I placed the black mark at the center of the nylon tip then carefully held the wire in-place and passed the correct amount of wire through the 1/8 inch hole and secured it in place with a pull tie and hot glue. I repeated this on the opposite side of the tip. I did this to make certain each wire was the same length as the other 2 sections. It only took seconds to do this but it takes a lot of words to describe the process.

After securing the wires with wire ties and hot glue, I was left with 2 short ends. I stripped the covering off each end exposing copper to the black marks. At this point, I slid the last spreader arm out to take up the slack in the wires and tightened the stainless hose clamp.

If you look at the next to last picture above, you will see a small aluminum project box.
I attached an SO 239 at one end and drilled two holes and installed rubber grommets to the other end of the box to protect the feed wires. I also installed one U bolt to attach the box to the spreader arm just below the attachment points.
(Note: An optional balun could be installed here in place of the simple project box.)

I stripped out about 6 inches of coax shield from some spare RG58 cable and divided this in two. I drilled a small hole next to each grommet as attachment points for small ring connectors. I secured these with sheet metal screws.  I slid a section of shield down each short feed wire and soldered part of the shield to the ring connectors. I slid a piece of shrink tubing down each wire. I soldered each wire to a feed point and slid the shrink tubing over the joints. I slid the braid up to the beginning of the plastic coating on one of the element wires and secured it with a pull tie. See Feed Point Drawing here!

At this point, I attached my SWR meter and started adjusting the braid exposing more or less of the unshielded portion of the remaining feed wire until I achieved the lowest SWR. I used another pull tie and covered the braids with electrical tape. This completed the antenna.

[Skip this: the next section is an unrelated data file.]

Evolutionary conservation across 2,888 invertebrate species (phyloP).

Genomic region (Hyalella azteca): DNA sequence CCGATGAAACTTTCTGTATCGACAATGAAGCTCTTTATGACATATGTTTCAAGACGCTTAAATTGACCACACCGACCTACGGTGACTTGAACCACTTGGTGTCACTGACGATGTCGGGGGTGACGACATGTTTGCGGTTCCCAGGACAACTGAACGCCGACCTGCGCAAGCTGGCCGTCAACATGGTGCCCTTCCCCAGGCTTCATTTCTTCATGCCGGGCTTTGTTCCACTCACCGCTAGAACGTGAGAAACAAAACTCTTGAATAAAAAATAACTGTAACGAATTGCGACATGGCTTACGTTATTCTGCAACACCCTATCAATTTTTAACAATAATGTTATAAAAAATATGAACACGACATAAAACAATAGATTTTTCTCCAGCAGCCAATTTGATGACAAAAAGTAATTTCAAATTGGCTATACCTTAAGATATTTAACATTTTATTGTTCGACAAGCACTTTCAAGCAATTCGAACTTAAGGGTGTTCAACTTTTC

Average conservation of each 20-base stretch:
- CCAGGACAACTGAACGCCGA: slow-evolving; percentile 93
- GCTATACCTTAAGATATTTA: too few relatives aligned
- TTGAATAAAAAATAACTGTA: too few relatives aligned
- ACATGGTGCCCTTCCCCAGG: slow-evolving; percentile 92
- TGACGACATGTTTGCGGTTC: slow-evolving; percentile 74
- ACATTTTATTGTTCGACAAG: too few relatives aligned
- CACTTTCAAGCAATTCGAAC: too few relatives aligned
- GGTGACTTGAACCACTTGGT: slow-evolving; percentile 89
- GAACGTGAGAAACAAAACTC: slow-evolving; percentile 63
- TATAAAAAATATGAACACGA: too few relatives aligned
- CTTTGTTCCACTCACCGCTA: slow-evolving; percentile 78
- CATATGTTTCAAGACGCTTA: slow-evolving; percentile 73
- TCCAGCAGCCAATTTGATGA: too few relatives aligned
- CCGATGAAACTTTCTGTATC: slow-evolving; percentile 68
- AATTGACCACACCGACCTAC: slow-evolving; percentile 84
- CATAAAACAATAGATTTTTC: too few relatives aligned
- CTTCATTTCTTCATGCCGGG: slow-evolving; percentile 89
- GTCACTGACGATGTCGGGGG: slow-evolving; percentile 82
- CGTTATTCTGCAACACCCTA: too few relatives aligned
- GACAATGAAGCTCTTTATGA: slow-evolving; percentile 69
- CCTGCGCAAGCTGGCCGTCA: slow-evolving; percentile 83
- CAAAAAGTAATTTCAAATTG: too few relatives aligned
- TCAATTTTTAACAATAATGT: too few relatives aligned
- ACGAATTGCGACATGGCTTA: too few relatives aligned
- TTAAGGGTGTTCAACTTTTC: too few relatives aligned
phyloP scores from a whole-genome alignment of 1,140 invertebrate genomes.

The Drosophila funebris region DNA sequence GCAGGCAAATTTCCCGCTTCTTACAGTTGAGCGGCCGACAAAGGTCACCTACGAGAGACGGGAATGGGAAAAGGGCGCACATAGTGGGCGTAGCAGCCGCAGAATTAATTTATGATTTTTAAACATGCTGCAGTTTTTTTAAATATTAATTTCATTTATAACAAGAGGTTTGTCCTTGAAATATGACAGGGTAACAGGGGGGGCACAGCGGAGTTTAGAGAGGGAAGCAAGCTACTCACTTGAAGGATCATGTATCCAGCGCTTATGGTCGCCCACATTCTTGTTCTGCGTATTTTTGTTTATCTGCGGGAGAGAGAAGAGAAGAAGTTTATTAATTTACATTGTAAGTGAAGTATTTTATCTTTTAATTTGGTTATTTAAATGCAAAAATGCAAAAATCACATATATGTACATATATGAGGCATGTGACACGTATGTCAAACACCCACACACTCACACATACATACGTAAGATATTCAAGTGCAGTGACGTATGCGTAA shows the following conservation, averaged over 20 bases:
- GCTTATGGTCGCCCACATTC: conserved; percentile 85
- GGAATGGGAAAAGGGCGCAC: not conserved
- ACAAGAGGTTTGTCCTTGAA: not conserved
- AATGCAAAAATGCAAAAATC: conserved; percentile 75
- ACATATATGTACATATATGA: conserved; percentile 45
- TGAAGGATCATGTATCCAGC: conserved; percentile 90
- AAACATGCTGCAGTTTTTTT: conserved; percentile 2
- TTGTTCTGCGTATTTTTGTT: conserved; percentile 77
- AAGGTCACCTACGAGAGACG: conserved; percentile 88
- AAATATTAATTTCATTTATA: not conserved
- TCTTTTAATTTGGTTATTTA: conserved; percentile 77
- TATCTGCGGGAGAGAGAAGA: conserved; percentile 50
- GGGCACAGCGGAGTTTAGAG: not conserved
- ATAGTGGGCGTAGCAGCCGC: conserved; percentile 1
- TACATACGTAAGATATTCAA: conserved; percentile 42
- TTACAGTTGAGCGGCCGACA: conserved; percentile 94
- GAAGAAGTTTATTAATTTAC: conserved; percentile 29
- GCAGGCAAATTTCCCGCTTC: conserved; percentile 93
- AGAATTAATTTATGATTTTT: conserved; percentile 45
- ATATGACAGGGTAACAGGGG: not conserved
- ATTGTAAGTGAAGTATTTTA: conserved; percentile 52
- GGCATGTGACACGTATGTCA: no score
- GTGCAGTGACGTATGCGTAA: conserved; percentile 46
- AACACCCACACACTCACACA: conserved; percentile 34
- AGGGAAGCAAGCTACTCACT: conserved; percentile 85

Either one of the charts below should give you the needed dimensions for the 11Meter CB band or 10 meter dimensions for hams that hold Tech class privileges and above.
I used the first chart below for the 10 meter band.

10 Meter Quad length chart:

10 Meter Ham Center Freq: 28.4Mhz

Total Arm Dimension In Inches:
From Boom Center Line to End of Tips 

Each Side (Inches)

Total Length (Inches)


(Boom length = 60 inches) 

Reflector: 77

Reflector: 108 13/16

 435 1/4


Driven: 75

Driven: 106 1/8

424 5/8

11 Meter Quad length chart:

11 Meter CB Center Freq: 27.205Mhz

Ch 20

Total Arm Dimension In Inches:
From Boom Center Line to End of Tips 

Each Side (Inches)

Total Length (Inches)


(Boom length = 62 inches) 

Reflector: 80 3/8

Reflector: 113 5/8

 454 3/8


Driven: 78 3/8

Driven: 110 7/8

443 1/4

One last thing, I had to buy a short piece of clear 1/2" dia. plastic tubing and cut it into 2 inch sections. I slid two pieces onto each of the fiberglass spreaders before inserting them into the 12-inch spreader supports. Seems the 1/2 inch dia. PVC pipe, isn't 1/2 inch inside, its 5/8th".
One of those small problems a person building something from scratch runs into from time to time.

Note:  There is an optional balun that might replace the direct connection project box.
It should give acceptable SWR readings on either the 10 or 11 meter version. It uses the same SO 239 52 ohm input and the output uses two thumbscrew connections. The net weight is 3.9 pounds.   The weight could be a problem if installed where the project box is connected.  Another challenge would be designing a mounting plate with U-bolts to attach it to the Fiberglass spreader. If I decide to upgrade the RF feed, I will do a bit more research before ordering this item.  It looks a bit pricy but I also believe "you get what you pay for". This upgrade should improve reception a bit and also refine the signal radiation pattern.  N1UUE - 73's  

Balun - 2:1, High Power, 1.8 to 30 MHz, Cast Aluminum Gasketed Enclosure - DXE-BAL100-H11-C.  I located this item on the following website.   DX

"If one person takes a chance and builds one and enjoys the project, it would make my day.
Bob Eastman
Happy building and 73!
N1UUE Mexico, Maine. (See his website for any updates to this project)
Email Bob for questions: eastcom 1 at (remove spaces)

Here are a few links you might use. This is where I ordered some of my parts. 
These links may be useful to others.

Some suggested sources for materials:

Greenhouse Megastore  PVC 5 way connector

U.S. Plastic Nylon rod

Plumbing Hardware PVC reducing bushing

Kencove Farm Fence Supplies Fibergalss rods

Ebay   6061-T651 Aluminum Plate, 1/4" x 4" x 12"

Local hardware stores, auto parts stores, etc for hardware